Fifteen people were killed and 14 others seriously injured when a semi-truck and the bus carrying the team collided near Tisdale at around 5 p.m. on Friday. RCMP said the cause of the crash is still unknown as of Saturday.

The victims include Broncos captain Logan Schatz along with nine other players, coaches Darcy Haugun and Mark Cross, the team’s statistician and radio play-by-play announcer and the driver of the bus.

WATCH BELOW: Global News coverage of the deadly Humboldt Broncos bus crash

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Condolences and messages of support poured in since the crash on Friday night, including from NHL players and coaches.

Gulutzan, McLellan and Toronto Maple Leafs coach Mike Babcock all grew up in Saskatchewan and spoke on Saturday about their heartbreak for the communities.

“I said in Winnipeg that our season was painful and I would like to take that back,” Gulutzan said. “I’m from that area and I played in that league. I can’t imagine what moms and dads are going through and I saw a picture of the boys and… just young guys.

“I feel for the families, I feel for the moms and dads.”

WATCH: Members of the Calgary Flames spoke Saturday about the fatal bus crash involving the Humboldt Broncos.

Click to play video: 'Calgary Flames react to Humboldt Broncos fatal bus crash in Saskatchewan'
Calgary Flames react to Humboldt Broncos fatal bus crash in Saskatchewan

The tragedy has also hit hard with McLellan, who said he both played and coached with junior teams in the Humboldt area.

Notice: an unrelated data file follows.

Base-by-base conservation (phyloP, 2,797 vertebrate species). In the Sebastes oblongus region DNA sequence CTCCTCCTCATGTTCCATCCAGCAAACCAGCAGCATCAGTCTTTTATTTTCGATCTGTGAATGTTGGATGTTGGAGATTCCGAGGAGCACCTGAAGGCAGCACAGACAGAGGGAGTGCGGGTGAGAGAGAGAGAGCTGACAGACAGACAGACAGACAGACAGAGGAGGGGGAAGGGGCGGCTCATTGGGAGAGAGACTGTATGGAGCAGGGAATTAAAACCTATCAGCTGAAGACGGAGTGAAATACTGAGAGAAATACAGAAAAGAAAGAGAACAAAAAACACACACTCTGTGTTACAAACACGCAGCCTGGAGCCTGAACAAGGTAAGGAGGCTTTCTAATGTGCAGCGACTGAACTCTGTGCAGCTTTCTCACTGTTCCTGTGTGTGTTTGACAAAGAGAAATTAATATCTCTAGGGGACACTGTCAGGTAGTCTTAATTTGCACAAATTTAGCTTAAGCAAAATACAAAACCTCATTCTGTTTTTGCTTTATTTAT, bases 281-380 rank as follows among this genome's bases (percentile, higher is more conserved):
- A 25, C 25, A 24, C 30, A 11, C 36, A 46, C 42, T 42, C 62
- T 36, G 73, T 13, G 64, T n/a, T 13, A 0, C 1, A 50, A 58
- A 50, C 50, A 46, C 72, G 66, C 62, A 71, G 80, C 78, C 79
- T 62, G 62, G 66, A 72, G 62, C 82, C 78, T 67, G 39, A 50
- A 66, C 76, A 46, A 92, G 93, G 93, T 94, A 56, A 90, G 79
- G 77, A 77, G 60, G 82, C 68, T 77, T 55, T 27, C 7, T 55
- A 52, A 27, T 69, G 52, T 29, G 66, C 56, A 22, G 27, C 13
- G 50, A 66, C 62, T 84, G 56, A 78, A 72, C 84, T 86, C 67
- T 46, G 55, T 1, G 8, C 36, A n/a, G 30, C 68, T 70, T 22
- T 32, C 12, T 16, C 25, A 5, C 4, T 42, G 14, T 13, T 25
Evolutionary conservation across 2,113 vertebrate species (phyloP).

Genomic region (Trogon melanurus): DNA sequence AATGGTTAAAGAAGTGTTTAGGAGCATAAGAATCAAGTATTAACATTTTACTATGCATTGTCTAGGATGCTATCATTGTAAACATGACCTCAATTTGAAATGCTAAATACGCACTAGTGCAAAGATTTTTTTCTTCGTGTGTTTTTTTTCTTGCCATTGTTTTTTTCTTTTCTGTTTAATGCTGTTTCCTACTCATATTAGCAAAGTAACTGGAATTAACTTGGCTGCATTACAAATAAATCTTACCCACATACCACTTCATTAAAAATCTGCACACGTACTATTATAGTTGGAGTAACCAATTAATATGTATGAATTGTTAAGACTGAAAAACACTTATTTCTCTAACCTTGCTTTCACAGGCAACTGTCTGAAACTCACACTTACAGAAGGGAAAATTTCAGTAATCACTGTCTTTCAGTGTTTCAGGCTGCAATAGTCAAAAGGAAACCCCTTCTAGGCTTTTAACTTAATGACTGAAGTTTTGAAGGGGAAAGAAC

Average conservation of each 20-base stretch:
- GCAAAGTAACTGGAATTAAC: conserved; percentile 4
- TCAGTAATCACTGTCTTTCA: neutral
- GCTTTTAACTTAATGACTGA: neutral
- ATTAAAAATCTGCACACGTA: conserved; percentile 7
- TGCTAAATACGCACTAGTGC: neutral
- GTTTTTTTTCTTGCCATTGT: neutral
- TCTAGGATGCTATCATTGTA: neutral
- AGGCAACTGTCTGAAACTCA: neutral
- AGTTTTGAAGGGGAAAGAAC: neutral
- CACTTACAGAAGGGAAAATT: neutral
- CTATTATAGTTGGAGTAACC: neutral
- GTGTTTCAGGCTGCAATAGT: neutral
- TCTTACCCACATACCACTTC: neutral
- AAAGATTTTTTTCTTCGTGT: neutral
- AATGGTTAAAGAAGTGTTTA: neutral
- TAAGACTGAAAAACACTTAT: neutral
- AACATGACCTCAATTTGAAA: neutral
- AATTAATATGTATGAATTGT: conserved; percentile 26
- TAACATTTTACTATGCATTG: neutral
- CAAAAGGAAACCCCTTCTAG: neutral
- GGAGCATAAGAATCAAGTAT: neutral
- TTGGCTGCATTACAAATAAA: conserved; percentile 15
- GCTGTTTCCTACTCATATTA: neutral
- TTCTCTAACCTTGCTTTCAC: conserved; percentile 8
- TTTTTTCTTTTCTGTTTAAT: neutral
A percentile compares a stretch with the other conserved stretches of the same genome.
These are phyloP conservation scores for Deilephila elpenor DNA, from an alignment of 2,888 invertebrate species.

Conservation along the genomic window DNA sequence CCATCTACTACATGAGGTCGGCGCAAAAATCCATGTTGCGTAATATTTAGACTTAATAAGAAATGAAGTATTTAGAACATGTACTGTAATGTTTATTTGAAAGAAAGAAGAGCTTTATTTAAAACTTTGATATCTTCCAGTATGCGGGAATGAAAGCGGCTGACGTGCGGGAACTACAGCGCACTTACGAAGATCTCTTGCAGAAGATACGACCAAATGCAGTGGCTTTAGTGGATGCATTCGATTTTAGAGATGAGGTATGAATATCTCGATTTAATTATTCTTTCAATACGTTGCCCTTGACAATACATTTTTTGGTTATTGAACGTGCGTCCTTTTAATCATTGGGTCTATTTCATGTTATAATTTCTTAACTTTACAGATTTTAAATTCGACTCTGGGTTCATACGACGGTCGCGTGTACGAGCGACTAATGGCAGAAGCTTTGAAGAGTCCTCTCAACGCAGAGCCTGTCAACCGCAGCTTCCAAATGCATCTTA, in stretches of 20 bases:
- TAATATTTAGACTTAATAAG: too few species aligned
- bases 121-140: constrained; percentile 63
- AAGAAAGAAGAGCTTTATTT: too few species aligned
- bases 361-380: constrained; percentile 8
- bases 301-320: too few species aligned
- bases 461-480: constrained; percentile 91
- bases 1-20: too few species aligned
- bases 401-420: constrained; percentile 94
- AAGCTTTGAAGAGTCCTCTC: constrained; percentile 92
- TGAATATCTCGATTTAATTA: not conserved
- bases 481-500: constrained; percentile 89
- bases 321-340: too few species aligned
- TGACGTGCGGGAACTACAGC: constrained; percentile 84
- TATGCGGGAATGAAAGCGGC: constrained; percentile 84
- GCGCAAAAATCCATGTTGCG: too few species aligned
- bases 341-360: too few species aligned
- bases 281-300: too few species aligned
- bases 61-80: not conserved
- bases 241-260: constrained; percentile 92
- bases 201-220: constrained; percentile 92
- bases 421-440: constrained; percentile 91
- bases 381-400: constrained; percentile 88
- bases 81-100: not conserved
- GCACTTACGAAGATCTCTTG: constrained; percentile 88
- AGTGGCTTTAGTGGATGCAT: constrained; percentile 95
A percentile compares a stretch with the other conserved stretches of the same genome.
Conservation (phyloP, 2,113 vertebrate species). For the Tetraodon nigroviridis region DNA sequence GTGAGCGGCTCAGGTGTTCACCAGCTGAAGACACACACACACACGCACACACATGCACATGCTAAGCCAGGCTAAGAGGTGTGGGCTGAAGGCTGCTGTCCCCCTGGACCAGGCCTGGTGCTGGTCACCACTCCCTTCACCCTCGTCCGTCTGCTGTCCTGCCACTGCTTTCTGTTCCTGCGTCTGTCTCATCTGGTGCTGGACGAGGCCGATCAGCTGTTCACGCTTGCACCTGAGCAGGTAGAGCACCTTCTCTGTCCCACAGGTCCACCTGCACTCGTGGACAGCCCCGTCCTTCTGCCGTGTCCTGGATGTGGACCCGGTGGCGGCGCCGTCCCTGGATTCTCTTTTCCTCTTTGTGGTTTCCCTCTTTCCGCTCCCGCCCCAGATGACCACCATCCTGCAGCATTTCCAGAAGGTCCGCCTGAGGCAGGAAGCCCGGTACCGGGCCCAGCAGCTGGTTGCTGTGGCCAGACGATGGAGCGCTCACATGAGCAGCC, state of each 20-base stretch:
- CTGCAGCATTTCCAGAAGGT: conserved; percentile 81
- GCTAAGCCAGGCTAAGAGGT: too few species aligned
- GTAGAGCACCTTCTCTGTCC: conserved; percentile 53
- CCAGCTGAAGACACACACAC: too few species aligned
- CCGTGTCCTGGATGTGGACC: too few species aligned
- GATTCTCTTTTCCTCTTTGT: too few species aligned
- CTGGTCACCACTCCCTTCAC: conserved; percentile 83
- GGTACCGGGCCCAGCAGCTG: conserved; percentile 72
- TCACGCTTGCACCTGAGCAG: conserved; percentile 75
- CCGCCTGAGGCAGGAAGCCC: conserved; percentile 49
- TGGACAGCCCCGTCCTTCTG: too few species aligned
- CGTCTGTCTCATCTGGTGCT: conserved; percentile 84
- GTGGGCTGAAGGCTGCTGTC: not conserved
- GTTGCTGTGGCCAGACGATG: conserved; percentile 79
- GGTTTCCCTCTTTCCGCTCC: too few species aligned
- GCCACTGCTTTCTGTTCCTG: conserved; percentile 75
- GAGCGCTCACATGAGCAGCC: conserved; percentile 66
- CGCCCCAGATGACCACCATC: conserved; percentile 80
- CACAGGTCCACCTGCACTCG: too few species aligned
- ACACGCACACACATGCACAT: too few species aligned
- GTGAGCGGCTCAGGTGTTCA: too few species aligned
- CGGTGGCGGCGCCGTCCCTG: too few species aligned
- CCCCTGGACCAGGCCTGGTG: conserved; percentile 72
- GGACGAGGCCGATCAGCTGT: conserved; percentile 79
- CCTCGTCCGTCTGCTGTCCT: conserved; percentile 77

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“I can’t imagine what those families are feeling and what they’re going through right now. It just won’t be today,” he said. “It lasts a while. They need our support. They’re going to need it as soon as now. It’s going to have to last for a while.”

Former NHL player Sheldon Kennedy, along with two other former teammates who were involved in a 1986 bus crash that killed four Swift Current Broncos players, also paid a visit to the players on Sunday in the hope of lifting spirits and bringing wisdom on moving forward.

“We’re here to help,” he said. “We’re just here to do whatever we can and our plan is to try to visit some players and to just try to bring some hope to this whole thing.”

“We know the impact. The impact of this type of trauma is real and we know more now today than we did 30 years ago about PTSD and mental health that comes with these types of events.”

WATCH BELOW: 1986 Swift Current Broncos bus crash survivors Peter Soberlak, Sheldon Kennedy and Bob Wilkie arrive at a Saskatoon hospital where survivors of Friday’s deadly Humboldt Broncos bus crash were recovering. 

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With files from Rebecca Joseph and Kevin Neilsen